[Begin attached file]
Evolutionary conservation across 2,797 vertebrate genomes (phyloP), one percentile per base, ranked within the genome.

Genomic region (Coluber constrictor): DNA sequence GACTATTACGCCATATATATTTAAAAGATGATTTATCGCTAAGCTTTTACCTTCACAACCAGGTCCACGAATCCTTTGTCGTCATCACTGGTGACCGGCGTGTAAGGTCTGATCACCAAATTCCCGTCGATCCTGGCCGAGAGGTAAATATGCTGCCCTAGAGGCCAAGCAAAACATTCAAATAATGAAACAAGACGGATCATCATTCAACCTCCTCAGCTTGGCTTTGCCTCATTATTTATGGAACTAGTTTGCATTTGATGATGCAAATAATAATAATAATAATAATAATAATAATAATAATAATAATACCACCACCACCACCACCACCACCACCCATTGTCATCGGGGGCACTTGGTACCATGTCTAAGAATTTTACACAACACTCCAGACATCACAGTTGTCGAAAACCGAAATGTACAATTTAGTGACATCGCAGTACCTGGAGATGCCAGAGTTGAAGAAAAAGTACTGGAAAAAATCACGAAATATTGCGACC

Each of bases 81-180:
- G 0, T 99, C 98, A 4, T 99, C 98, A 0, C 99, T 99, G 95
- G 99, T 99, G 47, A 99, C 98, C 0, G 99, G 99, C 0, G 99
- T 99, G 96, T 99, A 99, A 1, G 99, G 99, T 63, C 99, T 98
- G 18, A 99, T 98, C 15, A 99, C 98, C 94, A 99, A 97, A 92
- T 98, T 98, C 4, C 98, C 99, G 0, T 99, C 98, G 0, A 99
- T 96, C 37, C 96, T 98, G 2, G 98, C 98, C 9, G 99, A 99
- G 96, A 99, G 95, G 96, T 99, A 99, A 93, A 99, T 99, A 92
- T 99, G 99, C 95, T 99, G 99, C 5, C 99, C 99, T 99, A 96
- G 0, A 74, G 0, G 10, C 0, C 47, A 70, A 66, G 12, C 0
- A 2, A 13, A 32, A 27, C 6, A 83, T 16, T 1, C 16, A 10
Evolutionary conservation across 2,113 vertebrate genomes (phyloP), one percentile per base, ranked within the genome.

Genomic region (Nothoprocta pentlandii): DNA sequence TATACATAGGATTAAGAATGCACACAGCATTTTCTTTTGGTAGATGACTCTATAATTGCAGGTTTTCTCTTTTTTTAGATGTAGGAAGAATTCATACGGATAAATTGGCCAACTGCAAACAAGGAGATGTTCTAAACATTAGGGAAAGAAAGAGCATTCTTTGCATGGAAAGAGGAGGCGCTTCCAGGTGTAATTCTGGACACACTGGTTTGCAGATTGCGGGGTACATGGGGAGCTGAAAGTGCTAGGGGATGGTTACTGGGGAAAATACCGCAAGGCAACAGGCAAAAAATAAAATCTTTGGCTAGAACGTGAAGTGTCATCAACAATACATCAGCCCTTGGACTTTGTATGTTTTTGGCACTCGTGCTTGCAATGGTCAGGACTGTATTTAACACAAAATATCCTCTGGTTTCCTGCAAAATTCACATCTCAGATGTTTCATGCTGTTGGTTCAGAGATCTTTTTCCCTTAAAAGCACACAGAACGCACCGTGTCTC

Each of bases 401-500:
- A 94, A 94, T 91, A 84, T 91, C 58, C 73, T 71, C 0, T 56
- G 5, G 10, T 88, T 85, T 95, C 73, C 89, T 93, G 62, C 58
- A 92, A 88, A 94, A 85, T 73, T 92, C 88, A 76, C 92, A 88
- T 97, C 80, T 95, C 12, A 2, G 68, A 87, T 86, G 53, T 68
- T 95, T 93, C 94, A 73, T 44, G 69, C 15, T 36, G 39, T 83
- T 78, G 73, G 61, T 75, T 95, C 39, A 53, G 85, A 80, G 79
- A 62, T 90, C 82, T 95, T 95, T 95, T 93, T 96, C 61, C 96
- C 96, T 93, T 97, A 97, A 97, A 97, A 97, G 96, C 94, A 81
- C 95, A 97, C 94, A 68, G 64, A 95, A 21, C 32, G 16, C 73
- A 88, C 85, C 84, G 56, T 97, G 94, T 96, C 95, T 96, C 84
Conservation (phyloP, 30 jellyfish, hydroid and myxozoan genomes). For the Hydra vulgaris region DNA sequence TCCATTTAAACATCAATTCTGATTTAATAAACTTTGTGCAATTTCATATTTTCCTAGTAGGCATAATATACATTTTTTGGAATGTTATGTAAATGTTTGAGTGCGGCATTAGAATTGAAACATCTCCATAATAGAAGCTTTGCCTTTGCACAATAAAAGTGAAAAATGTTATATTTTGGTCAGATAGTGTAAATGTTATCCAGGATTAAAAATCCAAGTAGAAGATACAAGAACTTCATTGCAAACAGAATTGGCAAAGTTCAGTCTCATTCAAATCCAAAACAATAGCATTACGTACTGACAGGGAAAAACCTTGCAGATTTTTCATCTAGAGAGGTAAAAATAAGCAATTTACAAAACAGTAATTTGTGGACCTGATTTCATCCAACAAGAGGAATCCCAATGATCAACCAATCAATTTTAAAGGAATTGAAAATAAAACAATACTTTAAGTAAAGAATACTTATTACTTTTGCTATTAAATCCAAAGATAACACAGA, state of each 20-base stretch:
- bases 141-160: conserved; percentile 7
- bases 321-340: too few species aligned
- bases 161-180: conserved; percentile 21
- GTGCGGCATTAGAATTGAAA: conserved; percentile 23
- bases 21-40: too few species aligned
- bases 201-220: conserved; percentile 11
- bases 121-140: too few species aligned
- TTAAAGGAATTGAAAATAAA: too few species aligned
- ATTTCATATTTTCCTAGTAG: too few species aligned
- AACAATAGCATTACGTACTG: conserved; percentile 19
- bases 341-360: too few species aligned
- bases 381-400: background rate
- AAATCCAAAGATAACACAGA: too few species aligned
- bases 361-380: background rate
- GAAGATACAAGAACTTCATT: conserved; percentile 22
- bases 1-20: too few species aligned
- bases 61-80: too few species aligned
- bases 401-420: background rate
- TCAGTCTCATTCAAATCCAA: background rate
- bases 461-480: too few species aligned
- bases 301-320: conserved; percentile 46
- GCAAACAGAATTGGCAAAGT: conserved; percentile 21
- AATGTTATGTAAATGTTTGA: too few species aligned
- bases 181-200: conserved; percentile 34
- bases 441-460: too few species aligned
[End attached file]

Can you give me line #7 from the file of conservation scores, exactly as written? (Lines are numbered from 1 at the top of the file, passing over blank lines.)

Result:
- G 18, A 99, T 98, C 15, A 99, C 98, C 94, A 99, A 97, A 92